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People Before Profit


Autumn 2020.


Dublin Mid-West Constituency Office: 01 403 0007 Dáil Éireann Office: 01 618 3816

Gino Kenny TD

 Gino Kenny TD  @ginosocialist


NO INCREASE IN BUSES ON MAIN ROUTES IN LUCAN The updated BusConnects plan was published recently by the NTA. There are some welcome new local routes for example between Lucan/Clondalkin and Lucan/Tallaght. But there is no increase in frequency on the main 25A/B routes. Those routes already have problems with capacity at peak times and are likely to become worse as more housing developments are built in Adamstown. Unfortunately this is the final plan and there will be no further public consultations. We need a significant increase in investment in public transport by the government to put more buses on the the local area, and across the country.

OPEN KISHOGUE TRAIN STATION! The Kishogue railway station near Lucan cost €6.25 million to build back in 2009. Since then, it has remained a “ghost station” and has not taken a single passenger. The NTA has said that it “envisages the opening of Kishogue Railway station at the end of 2020 as development in Clonburris becomes occupied, although it is not yet clear whether housing development will advance at this rate.” It is unacceptable that people would have to wait until this development is occupied. The Lucan area has major problems with traffic congestion and is in dire need of increased access to public transport. I call upon the NTA and Minister for Transport Eamon Ryan to act to open Kishogue station by the end of 2020





The government’s “Living with Covid” strategy is a total failure. Taoiseach Mícheál Martin has admitted that it will mean moving in and out of lockdown for the foreseeable future as we attempt to avoid overwhelming our creaking hospital and ICU capacity. It will mean thousands of deaths. It will mean many people will suffer the effects of Long Covid - long term damage to the heart, kidneys, lungs or brain. It will mean compounding the already dire mental health crisis. And it will mean workers and the vulnerable will suffer the impact of recession and further austerity.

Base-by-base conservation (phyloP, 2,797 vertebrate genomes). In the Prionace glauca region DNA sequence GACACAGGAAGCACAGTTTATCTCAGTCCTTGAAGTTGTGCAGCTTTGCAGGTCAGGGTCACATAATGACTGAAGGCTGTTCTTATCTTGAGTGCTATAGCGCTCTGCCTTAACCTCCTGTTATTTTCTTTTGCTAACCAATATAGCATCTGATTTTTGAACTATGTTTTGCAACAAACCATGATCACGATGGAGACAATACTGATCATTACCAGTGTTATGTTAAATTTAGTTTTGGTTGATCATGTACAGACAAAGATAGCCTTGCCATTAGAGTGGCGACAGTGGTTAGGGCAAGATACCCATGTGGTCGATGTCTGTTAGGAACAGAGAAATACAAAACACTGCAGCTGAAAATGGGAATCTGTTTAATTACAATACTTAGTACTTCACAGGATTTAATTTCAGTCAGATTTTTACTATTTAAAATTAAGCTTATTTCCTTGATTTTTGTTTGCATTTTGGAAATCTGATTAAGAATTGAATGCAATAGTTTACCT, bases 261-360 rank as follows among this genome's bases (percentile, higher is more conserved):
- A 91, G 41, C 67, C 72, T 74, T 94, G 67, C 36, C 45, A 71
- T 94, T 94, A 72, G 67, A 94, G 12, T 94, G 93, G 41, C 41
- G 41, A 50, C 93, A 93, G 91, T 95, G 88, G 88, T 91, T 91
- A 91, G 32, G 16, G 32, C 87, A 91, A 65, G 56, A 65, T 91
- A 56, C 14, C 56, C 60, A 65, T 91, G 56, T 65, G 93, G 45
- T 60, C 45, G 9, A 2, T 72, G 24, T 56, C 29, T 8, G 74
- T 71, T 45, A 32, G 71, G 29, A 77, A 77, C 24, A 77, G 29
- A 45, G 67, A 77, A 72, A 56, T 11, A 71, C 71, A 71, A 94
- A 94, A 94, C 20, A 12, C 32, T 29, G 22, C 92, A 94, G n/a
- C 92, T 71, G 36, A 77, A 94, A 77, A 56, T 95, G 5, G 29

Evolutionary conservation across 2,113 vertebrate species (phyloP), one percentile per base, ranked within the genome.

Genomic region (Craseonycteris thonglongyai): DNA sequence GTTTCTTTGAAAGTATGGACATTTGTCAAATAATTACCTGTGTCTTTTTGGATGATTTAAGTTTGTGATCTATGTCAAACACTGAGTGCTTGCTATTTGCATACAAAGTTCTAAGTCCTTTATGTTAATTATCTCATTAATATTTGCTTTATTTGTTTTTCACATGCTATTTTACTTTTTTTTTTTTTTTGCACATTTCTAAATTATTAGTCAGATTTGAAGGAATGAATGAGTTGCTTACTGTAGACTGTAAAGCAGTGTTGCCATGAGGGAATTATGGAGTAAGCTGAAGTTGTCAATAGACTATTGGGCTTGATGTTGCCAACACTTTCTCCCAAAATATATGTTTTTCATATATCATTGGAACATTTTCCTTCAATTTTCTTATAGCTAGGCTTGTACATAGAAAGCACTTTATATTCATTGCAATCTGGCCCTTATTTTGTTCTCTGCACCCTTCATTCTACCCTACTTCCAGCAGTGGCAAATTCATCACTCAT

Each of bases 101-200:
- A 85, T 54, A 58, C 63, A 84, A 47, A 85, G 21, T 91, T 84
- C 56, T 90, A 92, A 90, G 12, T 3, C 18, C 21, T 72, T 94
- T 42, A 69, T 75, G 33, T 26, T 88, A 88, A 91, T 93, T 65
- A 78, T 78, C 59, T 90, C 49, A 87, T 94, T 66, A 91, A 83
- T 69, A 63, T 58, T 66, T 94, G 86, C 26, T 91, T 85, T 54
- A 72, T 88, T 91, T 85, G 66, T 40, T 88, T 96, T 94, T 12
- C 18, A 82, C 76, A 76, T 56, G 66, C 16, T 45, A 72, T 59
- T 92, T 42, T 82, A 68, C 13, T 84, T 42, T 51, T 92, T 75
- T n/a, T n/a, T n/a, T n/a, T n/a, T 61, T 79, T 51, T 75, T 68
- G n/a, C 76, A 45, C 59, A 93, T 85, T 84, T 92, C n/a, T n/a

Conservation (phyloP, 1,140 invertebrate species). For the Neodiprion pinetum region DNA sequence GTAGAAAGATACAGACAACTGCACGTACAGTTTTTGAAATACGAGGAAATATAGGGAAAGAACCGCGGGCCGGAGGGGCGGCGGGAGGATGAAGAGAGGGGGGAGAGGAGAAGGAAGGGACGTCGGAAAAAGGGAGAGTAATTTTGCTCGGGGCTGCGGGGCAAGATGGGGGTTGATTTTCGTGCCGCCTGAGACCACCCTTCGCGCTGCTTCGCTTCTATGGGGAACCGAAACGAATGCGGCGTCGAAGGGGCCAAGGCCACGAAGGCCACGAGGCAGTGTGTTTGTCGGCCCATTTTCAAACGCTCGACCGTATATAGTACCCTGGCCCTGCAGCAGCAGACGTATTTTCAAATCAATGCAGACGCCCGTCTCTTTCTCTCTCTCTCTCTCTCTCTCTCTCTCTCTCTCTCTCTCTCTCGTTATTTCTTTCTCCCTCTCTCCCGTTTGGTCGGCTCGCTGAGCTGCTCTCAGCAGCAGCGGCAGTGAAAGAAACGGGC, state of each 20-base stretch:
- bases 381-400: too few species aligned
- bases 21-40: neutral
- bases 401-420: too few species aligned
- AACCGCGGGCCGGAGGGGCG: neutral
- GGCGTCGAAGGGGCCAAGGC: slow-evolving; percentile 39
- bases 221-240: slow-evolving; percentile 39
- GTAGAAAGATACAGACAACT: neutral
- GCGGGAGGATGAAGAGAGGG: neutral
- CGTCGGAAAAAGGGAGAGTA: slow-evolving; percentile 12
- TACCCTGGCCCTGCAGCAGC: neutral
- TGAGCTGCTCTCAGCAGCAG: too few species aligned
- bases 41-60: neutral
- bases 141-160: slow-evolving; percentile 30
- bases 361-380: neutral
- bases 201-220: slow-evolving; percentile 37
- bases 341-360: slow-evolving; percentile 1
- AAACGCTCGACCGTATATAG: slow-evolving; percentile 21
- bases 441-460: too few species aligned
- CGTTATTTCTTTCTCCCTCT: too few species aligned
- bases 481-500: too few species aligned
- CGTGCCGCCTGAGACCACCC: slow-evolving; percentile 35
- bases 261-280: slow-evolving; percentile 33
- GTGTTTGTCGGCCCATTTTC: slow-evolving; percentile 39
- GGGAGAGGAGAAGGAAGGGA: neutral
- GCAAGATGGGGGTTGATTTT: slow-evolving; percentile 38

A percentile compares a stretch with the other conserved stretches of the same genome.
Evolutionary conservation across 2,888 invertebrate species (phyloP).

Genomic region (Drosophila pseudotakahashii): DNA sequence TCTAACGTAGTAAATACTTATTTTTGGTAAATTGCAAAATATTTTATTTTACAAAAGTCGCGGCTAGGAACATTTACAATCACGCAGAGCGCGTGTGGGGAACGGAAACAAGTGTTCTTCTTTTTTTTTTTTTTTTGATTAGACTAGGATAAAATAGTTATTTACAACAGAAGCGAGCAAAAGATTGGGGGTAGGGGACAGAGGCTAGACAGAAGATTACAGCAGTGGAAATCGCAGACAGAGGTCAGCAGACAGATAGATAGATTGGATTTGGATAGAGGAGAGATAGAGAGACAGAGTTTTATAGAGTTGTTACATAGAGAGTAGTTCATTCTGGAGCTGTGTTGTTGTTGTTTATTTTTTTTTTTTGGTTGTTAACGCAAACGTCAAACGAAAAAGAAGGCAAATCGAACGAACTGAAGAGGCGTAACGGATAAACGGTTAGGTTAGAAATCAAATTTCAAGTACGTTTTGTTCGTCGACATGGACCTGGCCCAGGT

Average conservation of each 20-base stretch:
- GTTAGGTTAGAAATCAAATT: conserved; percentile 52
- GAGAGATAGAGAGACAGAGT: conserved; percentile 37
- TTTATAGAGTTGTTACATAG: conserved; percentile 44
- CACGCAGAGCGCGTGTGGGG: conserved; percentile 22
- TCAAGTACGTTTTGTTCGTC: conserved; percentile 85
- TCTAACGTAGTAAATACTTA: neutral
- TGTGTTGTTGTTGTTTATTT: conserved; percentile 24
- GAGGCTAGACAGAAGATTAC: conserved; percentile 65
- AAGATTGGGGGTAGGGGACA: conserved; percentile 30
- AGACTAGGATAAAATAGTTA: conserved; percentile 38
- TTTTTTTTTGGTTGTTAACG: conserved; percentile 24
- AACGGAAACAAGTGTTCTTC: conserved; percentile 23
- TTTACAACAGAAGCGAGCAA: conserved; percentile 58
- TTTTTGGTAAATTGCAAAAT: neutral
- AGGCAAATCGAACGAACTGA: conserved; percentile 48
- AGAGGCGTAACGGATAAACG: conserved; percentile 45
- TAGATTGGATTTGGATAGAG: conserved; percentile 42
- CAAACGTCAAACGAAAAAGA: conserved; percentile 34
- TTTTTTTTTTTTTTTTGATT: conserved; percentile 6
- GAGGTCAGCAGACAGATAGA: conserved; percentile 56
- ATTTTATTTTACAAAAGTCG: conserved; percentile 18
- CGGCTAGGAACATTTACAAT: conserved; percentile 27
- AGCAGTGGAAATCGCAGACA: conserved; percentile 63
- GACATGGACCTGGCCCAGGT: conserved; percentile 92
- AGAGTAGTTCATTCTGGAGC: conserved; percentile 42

ASTI have balloted for strike over the unsafe working conditions in schools. It is not just ASTI teachers that have cause for concern. 428 primary schools have lost a teacher in the new term, further adding to overcrowding in classrooms.

People Before Profit are calling for a Zero Covid strategy. This would mean reducing levels of Covid to a point where we have eliminated community transmission and where we can test, trace and isolate every case. While the government’s failures have meant we would require a period of restrictions now, a Zero Covid strategy would mean living without restrictions in the medium to long term, as well as avoiding thousands of deaths. Some of the measures we would need are: - Use this period of restrictions to prepare for a Zero COVID-19 strategy – building All Ireland testing and tracing capacity, carrying out necessary works on schools and hospitals, hiring and resourcing healthcare systems to be resilient and remain open for non-Covid care. - The full restoration of the Pandemic Unemployment Payment, support for small businesses, a freeze on all rents and mortgages, and a ban on evictions until elimination of community transmission has been maintained for a period for at least 6 months . - Private hospitals to be taken into public ownership. Pay restoration and hazard pay for frontline workers. - Schools to be closed until they can be made safe. Recruit more teachers and make sure every classroom is ventilated. Commandeer extra space for classrooms to reduce class sizes to safe levels even after the virus is eliminated. - Address concerns of specific groups of workers who fell through the cracks during the first wave, in the Taxi, Arts and Entertainment industries. - Given the failure of the Tory government to assist the North, the Southern government should create a special solidarity fund to assist the six counties in coping with Covid-19. For a more detailed look at our proposals, go to for our document: “Zero-Covid Strategy: A Roadmap”

Teacher - pupil ratios in Ireland were already some of the highest in Europe before this pandemic due to underfunding of our education system. Moreover, they are risking further spread of Covid-19 into the wider community, putting more people in danger as schools could become a vector for spreading Covid-19 again in the community. Our teachers’ work environment is our children’s learning environment and we should refuse to be forced into choosing between education and safety. Both should be possible - but it will require the kind of investment into education that successive Fianna Fáil and Fine Gael governments have refused to provide for decades.


With Vera Twomey who campaigned for her daughter Ava to get access to medical cannabis

As of going to print nearly fifty people have been granted ministerial medical cannabis licences in the state. This gives the licence holder – who in most circumstances is the parent of a child – the legal right to secure the provision of a medical cannabis product. During the public health emergency, the Department of Health made provision for those licence holders to have their prescription delivered from the Netherlands by courier. This was welcomed but major problems still exist in relation to reimbursement which can be arbitrary, and the unacceptable delay in the formal commencement of the Medical Cannabis Access Programme. I will continue to raise this issue with the new health minister and the government.